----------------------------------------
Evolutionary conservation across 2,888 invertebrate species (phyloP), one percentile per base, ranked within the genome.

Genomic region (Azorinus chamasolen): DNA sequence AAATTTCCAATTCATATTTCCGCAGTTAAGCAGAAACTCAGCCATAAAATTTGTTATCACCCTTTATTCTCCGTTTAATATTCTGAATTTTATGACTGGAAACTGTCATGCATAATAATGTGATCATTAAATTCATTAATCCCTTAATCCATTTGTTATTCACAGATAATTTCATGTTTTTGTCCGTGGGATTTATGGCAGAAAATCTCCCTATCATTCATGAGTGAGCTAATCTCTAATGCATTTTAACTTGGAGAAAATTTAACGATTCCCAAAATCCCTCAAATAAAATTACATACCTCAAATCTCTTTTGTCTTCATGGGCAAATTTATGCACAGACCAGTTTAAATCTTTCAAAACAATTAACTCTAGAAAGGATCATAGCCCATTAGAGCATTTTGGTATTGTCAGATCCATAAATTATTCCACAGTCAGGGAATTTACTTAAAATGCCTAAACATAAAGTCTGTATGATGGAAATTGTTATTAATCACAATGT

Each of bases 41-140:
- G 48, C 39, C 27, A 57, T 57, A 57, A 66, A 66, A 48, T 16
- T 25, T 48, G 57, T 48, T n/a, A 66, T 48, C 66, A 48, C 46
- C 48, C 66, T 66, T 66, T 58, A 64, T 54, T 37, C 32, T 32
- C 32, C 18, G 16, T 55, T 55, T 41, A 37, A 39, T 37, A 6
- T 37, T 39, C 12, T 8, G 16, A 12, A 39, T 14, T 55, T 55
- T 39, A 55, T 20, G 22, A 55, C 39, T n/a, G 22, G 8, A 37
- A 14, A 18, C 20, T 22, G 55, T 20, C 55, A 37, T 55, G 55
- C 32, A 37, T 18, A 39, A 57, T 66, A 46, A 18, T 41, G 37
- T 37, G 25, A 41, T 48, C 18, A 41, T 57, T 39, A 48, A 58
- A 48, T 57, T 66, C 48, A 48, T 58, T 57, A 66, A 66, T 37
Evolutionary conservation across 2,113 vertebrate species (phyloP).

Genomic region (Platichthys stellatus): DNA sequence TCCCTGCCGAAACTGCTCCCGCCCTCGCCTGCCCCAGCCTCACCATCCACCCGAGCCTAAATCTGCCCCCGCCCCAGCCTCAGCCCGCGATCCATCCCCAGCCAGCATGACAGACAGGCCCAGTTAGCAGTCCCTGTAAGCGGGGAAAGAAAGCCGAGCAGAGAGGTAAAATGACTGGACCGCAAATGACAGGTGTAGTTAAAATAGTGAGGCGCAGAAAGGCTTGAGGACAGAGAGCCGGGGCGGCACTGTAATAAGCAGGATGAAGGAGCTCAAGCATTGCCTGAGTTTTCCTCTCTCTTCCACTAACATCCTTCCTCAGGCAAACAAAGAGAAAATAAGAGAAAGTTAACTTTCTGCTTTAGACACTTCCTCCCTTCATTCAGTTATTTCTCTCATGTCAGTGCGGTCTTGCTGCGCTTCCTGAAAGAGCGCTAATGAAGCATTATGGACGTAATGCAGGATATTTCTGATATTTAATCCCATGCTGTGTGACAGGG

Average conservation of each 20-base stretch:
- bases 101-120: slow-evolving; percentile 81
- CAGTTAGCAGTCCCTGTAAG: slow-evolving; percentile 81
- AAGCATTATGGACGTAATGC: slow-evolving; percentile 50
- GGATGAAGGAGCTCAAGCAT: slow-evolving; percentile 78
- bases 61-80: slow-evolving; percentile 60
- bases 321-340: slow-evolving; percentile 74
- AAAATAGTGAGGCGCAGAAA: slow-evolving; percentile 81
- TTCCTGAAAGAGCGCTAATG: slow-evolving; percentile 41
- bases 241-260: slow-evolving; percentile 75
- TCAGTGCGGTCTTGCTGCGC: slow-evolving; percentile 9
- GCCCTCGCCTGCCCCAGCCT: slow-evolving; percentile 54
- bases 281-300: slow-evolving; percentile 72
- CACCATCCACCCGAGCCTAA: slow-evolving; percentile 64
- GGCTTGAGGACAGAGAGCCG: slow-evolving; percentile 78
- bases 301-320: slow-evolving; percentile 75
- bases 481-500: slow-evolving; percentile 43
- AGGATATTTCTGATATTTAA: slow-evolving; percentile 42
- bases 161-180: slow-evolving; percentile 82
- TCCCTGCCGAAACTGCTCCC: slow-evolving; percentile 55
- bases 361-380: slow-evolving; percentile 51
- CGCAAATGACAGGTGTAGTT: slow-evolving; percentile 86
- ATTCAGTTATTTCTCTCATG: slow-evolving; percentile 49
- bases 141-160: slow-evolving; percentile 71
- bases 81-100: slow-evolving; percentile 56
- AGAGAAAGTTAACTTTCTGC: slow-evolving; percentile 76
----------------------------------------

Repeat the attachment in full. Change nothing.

Evolutionary conservation across 2,888 invertebrate species (phyloP), one percentile per base, ranked within the genome.

Genomic region (Azorinus chamasolen): DNA sequence AAATTTCCAATTCATATTTCCGCAGTTAAGCAGAAACTCAGCCATAAAATTTGTTATCACCCTTTATTCTCCGTTTAATATTCTGAATTTTATGACTGGAAACTGTCATGCATAATAATGTGATCATTAAATTCATTAATCCCTTAATCCATTTGTTATTCACAGATAATTTCATGTTTTTGTCCGTGGGATTTATGGCAGAAAATCTCCCTATCATTCATGAGTGAGCTAATCTCTAATGCATTTTAACTTGGAGAAAATTTAACGATTCCCAAAATCCCTCAAATAAAATTACATACCTCAAATCTCTTTTGTCTTCATGGGCAAATTTATGCACAGACCAGTTTAAATCTTTCAAAACAATTAACTCTAGAAAGGATCATAGCCCATTAGAGCATTTTGGTATTGTCAGATCCATAAATTATTCCACAGTCAGGGAATTTACTTAAAATGCCTAAACATAAAGTCTGTATGATGGAAATTGTTATTAATCACAATGT

Each of bases 41-140:
- G 48, C 39, C 27, A 57, T 57, A 57, A 66, A 66, A 48, T 16
- T 25, T 48, G 57, T 48, T n/a, A 66, T 48, C 66, A 48, C 46
- C 48, C 66, T 66, T 66, T 58, A 64, T 54, T 37, C 32, T 32
- C 32, C 18, G 16, T 55, T 55, T 41, A 37, A 39, T 37, A 6
- T 37, T 39, C 12, T 8, G 16, A 12, A 39, T 14, T 55, T 55
- T 39, A 55, T 20, G 22, A 55, C 39, T n/a, G 22, G 8, A 37
- A 14, A 18, C 20, T 22, G 55, T 20, C 55, A 37, T 55, G 55
- C 32, A 37, T 18, A 39, A 57, T 66, A 46, A 18, T 41, G 37
- T 37, G 25, A 41, T 48, C 18, A 41, T 57, T 39, A 48, A 58
- A 48, T 57, T 66, C 48, A 48, T 58, T 57, A 66, A 66, T 37
Evolutionary conservation across 2,113 vertebrate species (phyloP).

Genomic region (Platichthys stellatus): DNA sequence TCCCTGCCGAAACTGCTCCCGCCCTCGCCTGCCCCAGCCTCACCATCCACCCGAGCCTAAATCTGCCCCCGCCCCAGCCTCAGCCCGCGATCCATCCCCAGCCAGCATGACAGACAGGCCCAGTTAGCAGTCCCTGTAAGCGGGGAAAGAAAGCCGAGCAGAGAGGTAAAATGACTGGACCGCAAATGACAGGTGTAGTTAAAATAGTGAGGCGCAGAAAGGCTTGAGGACAGAGAGCCGGGGCGGCACTGTAATAAGCAGGATGAAGGAGCTCAAGCATTGCCTGAGTTTTCCTCTCTCTTCCACTAACATCCTTCCTCAGGCAAACAAAGAGAAAATAAGAGAAAGTTAACTTTCTGCTTTAGACACTTCCTCCCTTCATTCAGTTATTTCTCTCATGTCAGTGCGGTCTTGCTGCGCTTCCTGAAAGAGCGCTAATGAAGCATTATGGACGTAATGCAGGATATTTCTGATATTTAATCCCATGCTGTGTGACAGGG

Average conservation of each 20-base stretch:
- bases 101-120: slow-evolving; percentile 81
- CAGTTAGCAGTCCCTGTAAG: slow-evolving; percentile 81
- AAGCATTATGGACGTAATGC: slow-evolving; percentile 50
- GGATGAAGGAGCTCAAGCAT: slow-evolving; percentile 78
- bases 61-80: slow-evolving; percentile 60
- bases 321-340: slow-evolving; percentile 74
- AAAATAGTGAGGCGCAGAAA: slow-evolving; percentile 81
- TTCCTGAAAGAGCGCTAATG: slow-evolving; percentile 41
- bases 241-260: slow-evolving; percentile 75
- TCAGTGCGGTCTTGCTGCGC: slow-evolving; percentile 9
- GCCCTCGCCTGCCCCAGCCT: slow-evolving; percentile 54
- bases 281-300: slow-evolving; percentile 72
- CACCATCCACCCGAGCCTAA: slow-evolving; percentile 64
- GGCTTGAGGACAGAGAGCCG: slow-evolving; percentile 78
- bases 301-320: slow-evolving; percentile 75
- bases 481-500: slow-evolving; percentile 43
- AGGATATTTCTGATATTTAA: slow-evolving; percentile 42
- bases 161-180: slow-evolving; percentile 82
- TCCCTGCCGAAACTGCTCCC: slow-evolving; percentile 55
- bases 361-380: slow-evolving; percentile 51
- CGCAAATGACAGGTGTAGTT: slow-evolving; percentile 86
- ATTCAGTTATTTCTCTCATG: slow-evolving; percentile 49
- bases 141-160: slow-evolving; percentile 71
- bases 81-100: slow-evolving; percentile 56
- AGAGAAAGTTAACTTTCTGC: slow-evolving; percentile 76